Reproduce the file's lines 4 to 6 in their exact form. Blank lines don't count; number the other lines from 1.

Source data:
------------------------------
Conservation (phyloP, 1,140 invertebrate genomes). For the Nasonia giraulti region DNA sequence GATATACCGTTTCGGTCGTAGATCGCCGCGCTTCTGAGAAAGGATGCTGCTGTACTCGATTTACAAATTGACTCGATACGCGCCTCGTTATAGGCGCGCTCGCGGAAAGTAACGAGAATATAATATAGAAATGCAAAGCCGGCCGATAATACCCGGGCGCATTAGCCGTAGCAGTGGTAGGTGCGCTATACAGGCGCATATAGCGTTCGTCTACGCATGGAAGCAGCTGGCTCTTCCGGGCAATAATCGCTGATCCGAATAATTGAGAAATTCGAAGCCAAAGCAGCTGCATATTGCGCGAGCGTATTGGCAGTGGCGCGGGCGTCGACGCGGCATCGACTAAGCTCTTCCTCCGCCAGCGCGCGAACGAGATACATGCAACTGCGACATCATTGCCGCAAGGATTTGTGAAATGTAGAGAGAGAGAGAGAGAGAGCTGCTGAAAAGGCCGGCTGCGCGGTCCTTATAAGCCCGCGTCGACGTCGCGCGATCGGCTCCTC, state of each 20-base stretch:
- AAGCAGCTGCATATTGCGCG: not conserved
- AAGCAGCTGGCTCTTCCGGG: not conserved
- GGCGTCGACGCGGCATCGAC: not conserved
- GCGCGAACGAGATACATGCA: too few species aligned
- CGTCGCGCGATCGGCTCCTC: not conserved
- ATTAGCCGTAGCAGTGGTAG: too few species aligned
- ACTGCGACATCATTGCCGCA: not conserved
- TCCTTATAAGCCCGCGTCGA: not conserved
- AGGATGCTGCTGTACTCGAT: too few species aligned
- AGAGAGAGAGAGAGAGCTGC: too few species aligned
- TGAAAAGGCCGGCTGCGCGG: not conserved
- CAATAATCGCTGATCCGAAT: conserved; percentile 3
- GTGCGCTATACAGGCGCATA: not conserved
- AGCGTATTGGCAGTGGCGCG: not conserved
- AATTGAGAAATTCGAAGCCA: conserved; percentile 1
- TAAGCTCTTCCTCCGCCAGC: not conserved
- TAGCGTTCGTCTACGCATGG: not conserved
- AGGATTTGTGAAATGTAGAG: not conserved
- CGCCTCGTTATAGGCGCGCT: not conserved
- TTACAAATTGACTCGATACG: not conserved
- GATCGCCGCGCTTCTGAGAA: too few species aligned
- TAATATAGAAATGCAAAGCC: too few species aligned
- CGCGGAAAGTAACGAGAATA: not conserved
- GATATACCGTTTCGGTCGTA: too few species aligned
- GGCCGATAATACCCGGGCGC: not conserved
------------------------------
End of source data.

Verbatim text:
- GGCGTCGACGCGGCATCGAC: not conserved
- GCGCGAACGAGATACATGCA: too few species aligned
- CGTCGCGCGATCGGCTCCTC: not conserved